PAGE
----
Once again, Matthew has some unique information about the fame or the news of Jesus that had spread all over Syria (καὶ ἀπῆλθεν ἡ ἀκοὴ αὐτοῦ εἰς ὅλην τὴν Συρίαν) that was not in the other gospel stories.  This was not impossible since Syria was just north of Galilee and actually Damascus was closer to the Sea of Galilee than Jerusalem.  Besides, there was a large Jewish population in Syria also.  Perhaps this Gospel of Matthew came from Syria.  However, the key element was the healing power of Jesus that also was very strong in the Gospel of Mark.  Here in Matthew, Jesus is the faith healer per excellence.  They brought all kinds of sick people to Jesus (καὶ προσήνεγκαν αὐτῷ πάντας τοὺς κακῶς).  This included people with various diseases and oppressive pains (ἔχοντας ποικίλαις νόσοις καὶ βασάνοις συνεχομένους).  There was also demoniacs, epileptics, and paralytics (δαιμονιζομένους καὶ σεληνιαζομένους καὶ παραλυτικούς) who came to him.  He cured them all (καὶ ἐθεράπευσεν αὐτούς.).  There was no difference between spiritual and physical illness, so that healing those possessed of the devil was not out of the question.

The second temptation (Mt 4:5-4:6)

“Then the devil took Jesus

To the holy city.

He placed him

On the pinnacle

Of the temple.

He said to him.

If you are the Son of God,

Throw yourself down.

It is written.

‘He will command his angels

Concerning you.’

And

‘On their hands,

They will bear you up,

So that you will not dash

Your foot

Against a stone.’”

 

Τότε παραλαμβάνει αὐτὸν ὁ διάβολος εἰς τὴν ἁγίαν πόλιν, καὶ ἔστησεν αὐτὸν ἐπὶ τὸ πτερύγιον τοῦ ἱεροῦ,

καὶ λέγει αὐτῷ Εἰ Υἱὸς εἶ τοῦ Θεοῦ, βάλε σεαυτὸν κάτω· γέγραπται γὰρ ὅτι Τοῖς ἀγγέλοις αὐτοῦ ἐντελεῖται περὶ σοῦ καὶ ἐπὶ χειρῶν ἀροῦσίν σε, μή ποτε προσκόψῃς πρὸς λίθον τὸν πόδα σου.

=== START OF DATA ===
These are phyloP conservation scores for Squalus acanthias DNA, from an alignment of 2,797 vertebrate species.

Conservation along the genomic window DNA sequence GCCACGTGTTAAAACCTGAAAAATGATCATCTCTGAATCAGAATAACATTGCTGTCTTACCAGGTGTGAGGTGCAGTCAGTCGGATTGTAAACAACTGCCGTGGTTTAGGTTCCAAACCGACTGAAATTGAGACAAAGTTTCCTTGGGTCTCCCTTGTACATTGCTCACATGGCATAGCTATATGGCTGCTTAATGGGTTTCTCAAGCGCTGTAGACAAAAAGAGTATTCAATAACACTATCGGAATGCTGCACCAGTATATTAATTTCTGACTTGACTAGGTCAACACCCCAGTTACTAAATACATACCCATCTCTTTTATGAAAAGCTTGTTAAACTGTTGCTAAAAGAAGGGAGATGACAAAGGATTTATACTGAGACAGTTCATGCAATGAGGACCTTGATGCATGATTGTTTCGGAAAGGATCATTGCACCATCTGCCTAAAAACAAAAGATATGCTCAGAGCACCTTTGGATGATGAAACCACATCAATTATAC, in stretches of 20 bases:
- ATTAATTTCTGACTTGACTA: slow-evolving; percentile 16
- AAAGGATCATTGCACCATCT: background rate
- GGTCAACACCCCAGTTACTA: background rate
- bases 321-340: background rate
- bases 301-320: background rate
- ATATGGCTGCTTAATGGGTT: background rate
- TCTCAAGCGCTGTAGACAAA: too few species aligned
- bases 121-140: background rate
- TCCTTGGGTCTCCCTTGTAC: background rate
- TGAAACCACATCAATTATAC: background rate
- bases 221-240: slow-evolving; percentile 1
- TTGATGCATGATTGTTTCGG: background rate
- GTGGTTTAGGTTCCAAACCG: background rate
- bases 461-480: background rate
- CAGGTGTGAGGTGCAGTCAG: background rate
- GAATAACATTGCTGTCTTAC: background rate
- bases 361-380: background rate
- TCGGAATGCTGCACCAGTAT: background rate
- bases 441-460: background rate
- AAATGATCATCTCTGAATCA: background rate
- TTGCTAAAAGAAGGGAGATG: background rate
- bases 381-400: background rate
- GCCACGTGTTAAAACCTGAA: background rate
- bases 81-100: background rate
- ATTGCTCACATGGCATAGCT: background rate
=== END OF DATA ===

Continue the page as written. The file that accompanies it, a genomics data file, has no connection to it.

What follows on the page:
There is a difference between Matthew and Luke, chapter 4:5-11, since Luke has this temptation as the last temptation, not the second one. However, the wording is the same indicating a shared common source, perhaps Q. Interesting enough, the devil or the tempter cited Psalm 91:11-12, so that even the devil can quote scripture. This devil took Jesus to the holy city (Τότε παραλαμβάνει αὐτὸν ὁ διάβολος εἰς τὴν ἁγίαν πόλιν), which was Jerusalem. The devil placed Jesus on the top of the Temple (καὶ ἔστησεν αὐτὸν ἐπὶ τὸ πτερύγιον τοῦ ἱεροῦ). Once again, the devil said that if Jesus was truly the Son of God (καὶ λέγει αὐτῷ Εἰ Υἱὸς εἶ τοῦ Θεοῦ), he could throw himself down (βάλε σεαυτὸν κάτω). Then God’s angels would catch him (γέγραπται γὰρ ὅτι Τοῖς ἀγγέλοις αὐτοῦ). The devil, citing Psalm 91:11-12, said that God would command these angels to protect him (ἐντελεῖται περὶ σοῦ). They could catch him in their hands (καὶ ἐπὶ χειρῶν ἀροῦσίν σε), as if angels had hands. Thus, their feet would never touch a stone (καὶ ἐπὶ χειρῶν ἀροῦσίν σε). Yahweh, in this original psalm was going to send his angels to protect the good ones, so that they would never stub their feet on any stones.

John baptized people (Mt 3:6-3:6)

“They were baptized

By him

In the Jordan River,

Confessing their sins.”

 

καὶ ἐβαπτίζοντο ἐν τῷ Ἰορδάνῃ ποταμῷ ὑπ’ αὐτοῦ ἐξομολογούμενοι τὰς ἁμαρτίας αὐτῶν.